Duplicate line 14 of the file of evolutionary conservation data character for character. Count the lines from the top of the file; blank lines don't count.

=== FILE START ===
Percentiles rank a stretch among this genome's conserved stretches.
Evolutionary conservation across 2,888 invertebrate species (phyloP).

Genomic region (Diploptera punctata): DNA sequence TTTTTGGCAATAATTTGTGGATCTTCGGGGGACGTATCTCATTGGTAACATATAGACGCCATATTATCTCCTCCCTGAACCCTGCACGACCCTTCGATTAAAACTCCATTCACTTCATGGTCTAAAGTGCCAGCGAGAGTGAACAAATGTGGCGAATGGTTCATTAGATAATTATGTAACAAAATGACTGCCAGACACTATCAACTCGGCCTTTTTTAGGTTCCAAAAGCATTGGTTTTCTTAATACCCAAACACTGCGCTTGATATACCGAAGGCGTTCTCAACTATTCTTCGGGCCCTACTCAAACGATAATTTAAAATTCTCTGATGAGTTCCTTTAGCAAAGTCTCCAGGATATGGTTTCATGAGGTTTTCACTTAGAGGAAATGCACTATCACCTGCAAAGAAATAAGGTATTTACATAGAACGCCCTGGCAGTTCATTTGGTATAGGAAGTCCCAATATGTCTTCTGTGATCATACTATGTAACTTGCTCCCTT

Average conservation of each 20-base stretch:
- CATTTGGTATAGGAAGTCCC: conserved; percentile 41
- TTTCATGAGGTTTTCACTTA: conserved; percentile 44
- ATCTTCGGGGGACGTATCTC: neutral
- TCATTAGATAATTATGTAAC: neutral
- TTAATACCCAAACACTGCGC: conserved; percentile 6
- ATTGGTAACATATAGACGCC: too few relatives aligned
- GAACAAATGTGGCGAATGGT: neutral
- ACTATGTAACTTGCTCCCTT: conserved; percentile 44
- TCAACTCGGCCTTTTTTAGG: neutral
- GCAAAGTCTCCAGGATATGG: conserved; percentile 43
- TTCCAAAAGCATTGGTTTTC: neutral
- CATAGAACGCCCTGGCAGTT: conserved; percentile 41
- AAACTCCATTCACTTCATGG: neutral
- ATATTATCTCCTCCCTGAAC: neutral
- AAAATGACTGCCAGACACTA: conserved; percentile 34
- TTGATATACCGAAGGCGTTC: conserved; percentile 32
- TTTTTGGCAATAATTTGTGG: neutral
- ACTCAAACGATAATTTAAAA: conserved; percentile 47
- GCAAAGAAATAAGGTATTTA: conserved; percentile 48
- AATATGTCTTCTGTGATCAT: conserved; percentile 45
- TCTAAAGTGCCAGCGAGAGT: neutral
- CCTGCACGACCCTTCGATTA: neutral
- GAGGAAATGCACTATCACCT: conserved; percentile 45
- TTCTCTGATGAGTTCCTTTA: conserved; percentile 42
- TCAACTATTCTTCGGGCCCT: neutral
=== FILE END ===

- GCAAAGTCTCCAGGATATGG: conserved; percentile 43